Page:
The Pacers' Poor Reputation in Close Games


As we approach the postseason, where games are closely contested and often come down to the final possessions, the Indiana Pacers continue to struggle in the late stages of contests. With a chance to put the nail in the proverbial coffin of rival Chicago's season on March 29, Indiana went cold late in the fourth quarter, scoring just two points in the final 5:46 as the Bulls went on to win 98-96. Instead of maintaining a firm hold on their playoff position, Indiana dropped to the eighth seed, and Chicago was able to keep their postseason hopes alive.

The Pacers' late-game woes have been no secret this season, as they have made a habit of letting leads slip away in second halves of games or made costly errors at the worst possible times. When watching Indiana conduct themselves in these situations, there is often miscommunication between the players on how the play is supposed to unfold. The team also makes a bad habit of draining the shot clock in later possessions only to rush through their play and commit a turnover or hoist an ill-advised shot. Other times, the Pacers won't even rush their offensive set, and they will simply commit an unforced error. Watch here as Monta Ellis surrenders a possession at a critical point in a game against Cleveland:

While this seems like a mistake that wouldn't occur often for an NBA team, moments like these have become far too common in Indiana. As it turns out, the numbers do suggest that the Pacers are one of the least effective teams in the late stages of clutch situations. "Clutch" or "crunch time" is typically defined as the last five minutes of a game when the score is within five points, but we'll look at several different variations of this to identify when the Pacers have struggled the most.1

 Let's start with the traditional sense of crunch time; these are games where the score is within five points in the last five minutes. Indiana has played a league-leading 52 games that have finished in crunch time. In those situations, they have amassed 51 total turnovers (so, essentially one per game), shoot 40.1% from the floor (20th in the league), and 69.7% from the free-throw line (4th worst in the league). Ouch. Interestingly, the Pacers' record in these situations is a respectable 29-23, which, percentage-wise, is the 11th best mark in the league. It seems with their backs against the wall, the Pacers are able to shift the momentum their way just enough to avoid digging a deeper hole. And more often than not, it's from their superstar, Paul George:

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So if the Pacers actually are an above-average team in crunch time, where does this poor reputation come into play? As it turns out, Indiana is one of the worst teams at holding a lead down the stretch in close games. Down by five late to the Pacers? There's a solid chance you'll win. If the scenario is that the Pacers are either tied or lead by as many as five points with five minutes left, their record is 29-18. While this might not appear to be a poor record, it is the 11th worst record in the league in such situations, and worst rate among teams currently in playoff spots. Also, it means that in those 23 losses in crunch time, they've held the lead or tied it up in 18 of them and then went on to lose the game. Against Boston on January 13, the Pacers committed four turnovers in a span of 1:33 to surrender eight points. A late three point lead became a nine point loss.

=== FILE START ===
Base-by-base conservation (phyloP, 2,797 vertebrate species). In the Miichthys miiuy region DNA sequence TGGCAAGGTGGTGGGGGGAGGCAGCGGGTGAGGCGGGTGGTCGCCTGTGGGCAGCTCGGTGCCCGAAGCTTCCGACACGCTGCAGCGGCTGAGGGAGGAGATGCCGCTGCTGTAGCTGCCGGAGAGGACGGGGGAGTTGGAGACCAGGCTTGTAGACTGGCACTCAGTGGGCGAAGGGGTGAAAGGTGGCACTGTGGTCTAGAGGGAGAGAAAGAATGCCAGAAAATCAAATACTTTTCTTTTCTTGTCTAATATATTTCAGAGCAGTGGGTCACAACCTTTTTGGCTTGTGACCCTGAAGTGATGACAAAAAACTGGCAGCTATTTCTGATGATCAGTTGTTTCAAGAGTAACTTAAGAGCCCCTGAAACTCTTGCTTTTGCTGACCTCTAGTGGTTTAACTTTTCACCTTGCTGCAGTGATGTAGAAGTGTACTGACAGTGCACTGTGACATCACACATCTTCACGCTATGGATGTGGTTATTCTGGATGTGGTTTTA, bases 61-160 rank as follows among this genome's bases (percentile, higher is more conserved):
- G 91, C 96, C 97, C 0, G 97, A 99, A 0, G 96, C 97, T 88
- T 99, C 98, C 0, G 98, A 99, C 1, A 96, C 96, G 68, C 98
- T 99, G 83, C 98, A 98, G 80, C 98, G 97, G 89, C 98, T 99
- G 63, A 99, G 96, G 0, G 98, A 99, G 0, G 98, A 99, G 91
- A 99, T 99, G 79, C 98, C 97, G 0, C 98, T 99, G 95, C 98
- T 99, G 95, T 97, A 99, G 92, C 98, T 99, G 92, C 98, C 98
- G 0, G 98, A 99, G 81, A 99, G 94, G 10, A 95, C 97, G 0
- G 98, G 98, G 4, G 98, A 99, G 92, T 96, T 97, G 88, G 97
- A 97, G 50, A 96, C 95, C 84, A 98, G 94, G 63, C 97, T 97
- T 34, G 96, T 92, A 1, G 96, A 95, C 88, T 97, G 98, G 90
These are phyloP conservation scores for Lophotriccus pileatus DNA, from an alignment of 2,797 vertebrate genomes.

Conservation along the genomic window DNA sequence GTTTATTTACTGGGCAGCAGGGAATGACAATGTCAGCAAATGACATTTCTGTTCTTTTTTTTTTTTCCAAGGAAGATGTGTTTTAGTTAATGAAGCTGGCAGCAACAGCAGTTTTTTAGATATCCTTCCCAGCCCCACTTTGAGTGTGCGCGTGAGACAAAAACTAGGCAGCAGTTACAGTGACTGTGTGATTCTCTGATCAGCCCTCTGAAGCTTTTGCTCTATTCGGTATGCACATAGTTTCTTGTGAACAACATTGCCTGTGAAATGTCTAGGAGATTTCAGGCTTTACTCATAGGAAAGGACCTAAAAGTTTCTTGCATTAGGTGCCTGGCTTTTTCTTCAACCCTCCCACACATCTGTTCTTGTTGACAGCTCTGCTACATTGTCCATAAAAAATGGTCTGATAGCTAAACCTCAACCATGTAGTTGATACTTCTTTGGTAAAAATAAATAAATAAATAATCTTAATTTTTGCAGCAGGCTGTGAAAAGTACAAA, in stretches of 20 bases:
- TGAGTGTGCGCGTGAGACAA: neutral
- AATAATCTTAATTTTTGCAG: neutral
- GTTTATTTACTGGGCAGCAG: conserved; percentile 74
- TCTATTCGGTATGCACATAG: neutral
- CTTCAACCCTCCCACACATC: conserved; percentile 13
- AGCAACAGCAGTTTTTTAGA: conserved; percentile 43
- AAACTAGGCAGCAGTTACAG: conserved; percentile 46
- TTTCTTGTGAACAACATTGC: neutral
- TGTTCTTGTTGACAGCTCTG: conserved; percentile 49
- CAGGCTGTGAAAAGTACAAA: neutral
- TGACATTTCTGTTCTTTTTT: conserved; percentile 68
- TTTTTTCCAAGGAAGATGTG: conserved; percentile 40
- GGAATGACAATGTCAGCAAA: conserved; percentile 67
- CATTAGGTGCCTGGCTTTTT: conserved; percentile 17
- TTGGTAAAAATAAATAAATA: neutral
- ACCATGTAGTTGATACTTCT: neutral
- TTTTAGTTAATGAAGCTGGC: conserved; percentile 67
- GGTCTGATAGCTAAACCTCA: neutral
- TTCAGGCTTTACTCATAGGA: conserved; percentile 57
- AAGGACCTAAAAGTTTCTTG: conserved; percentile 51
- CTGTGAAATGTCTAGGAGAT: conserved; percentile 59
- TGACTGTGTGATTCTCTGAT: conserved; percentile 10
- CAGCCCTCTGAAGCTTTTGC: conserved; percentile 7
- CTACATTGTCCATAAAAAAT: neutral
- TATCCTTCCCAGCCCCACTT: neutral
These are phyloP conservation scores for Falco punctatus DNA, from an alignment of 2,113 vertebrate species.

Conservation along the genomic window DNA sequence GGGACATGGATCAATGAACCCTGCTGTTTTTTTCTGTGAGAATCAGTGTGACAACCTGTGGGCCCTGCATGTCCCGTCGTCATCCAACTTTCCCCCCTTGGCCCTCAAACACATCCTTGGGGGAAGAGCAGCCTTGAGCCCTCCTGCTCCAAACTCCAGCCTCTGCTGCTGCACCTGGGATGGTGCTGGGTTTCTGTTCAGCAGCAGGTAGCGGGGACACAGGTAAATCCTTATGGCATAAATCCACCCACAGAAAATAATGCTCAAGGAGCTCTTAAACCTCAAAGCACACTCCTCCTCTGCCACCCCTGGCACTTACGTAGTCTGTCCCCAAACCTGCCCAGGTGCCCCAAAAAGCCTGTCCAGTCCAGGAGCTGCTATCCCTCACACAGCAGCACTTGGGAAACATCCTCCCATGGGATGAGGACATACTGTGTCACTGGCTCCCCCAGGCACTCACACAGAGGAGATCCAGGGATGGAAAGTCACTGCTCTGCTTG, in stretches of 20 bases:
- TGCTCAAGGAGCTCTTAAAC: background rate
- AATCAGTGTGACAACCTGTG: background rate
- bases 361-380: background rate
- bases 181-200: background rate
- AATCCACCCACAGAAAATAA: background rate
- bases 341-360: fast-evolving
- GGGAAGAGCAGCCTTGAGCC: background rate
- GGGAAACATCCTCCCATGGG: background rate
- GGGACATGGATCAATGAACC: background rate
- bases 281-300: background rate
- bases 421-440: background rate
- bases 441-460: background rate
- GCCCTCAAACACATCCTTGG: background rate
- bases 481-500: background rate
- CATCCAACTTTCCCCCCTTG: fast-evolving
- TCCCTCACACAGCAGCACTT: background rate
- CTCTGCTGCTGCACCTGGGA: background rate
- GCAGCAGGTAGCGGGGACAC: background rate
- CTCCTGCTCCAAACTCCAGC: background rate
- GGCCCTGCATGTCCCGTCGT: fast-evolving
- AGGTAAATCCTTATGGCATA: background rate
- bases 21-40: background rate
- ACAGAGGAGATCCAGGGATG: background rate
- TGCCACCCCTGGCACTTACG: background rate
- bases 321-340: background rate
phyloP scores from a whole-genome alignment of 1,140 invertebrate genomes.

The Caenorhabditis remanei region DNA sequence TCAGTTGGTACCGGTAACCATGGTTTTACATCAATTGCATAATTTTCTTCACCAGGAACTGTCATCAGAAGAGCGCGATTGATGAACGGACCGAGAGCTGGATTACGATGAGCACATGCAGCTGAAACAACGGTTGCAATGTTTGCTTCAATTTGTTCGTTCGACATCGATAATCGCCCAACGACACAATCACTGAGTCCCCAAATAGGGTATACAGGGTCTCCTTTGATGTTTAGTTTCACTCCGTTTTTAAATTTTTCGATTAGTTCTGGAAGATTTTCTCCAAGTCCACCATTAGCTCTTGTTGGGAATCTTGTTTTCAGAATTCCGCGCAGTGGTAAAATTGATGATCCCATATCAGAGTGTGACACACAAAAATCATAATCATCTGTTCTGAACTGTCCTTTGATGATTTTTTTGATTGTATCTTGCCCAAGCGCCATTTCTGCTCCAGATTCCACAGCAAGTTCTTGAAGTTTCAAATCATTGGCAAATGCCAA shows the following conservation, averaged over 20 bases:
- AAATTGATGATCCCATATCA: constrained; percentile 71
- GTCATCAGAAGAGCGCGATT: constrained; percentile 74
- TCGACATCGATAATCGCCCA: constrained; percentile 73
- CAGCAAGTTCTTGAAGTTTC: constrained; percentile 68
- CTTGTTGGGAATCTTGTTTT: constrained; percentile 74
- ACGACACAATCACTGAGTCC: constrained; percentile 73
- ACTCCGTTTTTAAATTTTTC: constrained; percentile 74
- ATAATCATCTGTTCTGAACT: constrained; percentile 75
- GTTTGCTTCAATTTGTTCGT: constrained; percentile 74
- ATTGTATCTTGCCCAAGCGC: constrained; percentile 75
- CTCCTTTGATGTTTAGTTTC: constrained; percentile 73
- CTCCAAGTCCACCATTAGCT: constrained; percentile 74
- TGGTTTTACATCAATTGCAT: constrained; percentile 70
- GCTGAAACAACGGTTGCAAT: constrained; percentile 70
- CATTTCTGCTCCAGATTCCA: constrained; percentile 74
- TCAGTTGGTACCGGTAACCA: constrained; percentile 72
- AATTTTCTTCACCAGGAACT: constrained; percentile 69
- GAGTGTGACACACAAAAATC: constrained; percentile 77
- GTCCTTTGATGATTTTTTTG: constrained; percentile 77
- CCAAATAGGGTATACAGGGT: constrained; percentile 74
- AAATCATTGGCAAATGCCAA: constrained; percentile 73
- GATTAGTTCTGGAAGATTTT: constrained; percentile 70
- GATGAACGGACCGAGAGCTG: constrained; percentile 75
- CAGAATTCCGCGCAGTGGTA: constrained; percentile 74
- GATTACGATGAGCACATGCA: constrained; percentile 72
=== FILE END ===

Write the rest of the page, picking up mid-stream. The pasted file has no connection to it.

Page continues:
Holding leads is the number one issue facing this Pacers team, inherent in their record in these close matches, and even in blowouts-turned-close games. Hosting the Timberwolves on November 13, Indiana was rolling; a Monta Ellis bucket made it an 87-60 game with four minutes remaining in the third quarter. From that moment, Minnesota would go on a 40-14 run to close the gap to just one point with 1:17 remaining in the game. Later that month, a 17 point lead against the Lakers dwindled to just two points over the course of the fourth quarter. An 18 point lead against Miami turned into an overtime loss in early January. Just last week, the Pacers had to overcome a late small deficit against a Carmelo Anthony and Kristaps Porzingis-less Knicks team after leading by 18 points. A double digit lead is slowly becoming a death sentence for these Indiana Pacers.

Going forward into the postseason, the Pacers need to find a new strategy when it comes to closing out games. The Pacers' likely first round opponent Toronto has the third best record in crunch time situations this season, trailing only Golden State and San Antonio. On Wednesday, Indiana perhaps had their best late-game performance against Cleveland, as their double digit lead never seemed in jeopardy throughout the second half. Part of that is owed to uncharacteristically good shooting, but the win could also be attributed to discovering a winning game plan refusing to play cautious with the lead. This is the strategy Indiana must adopt for the rest of the year. Coach Frank Vogel has been much better at recognizing effective lineups and adapting the team rotation as the course of games continues, and his roster tweaks could be the difference between a first round blowout exit and unexpected playoff success. 

1. All stats are courtesy of stats.nba.com


 
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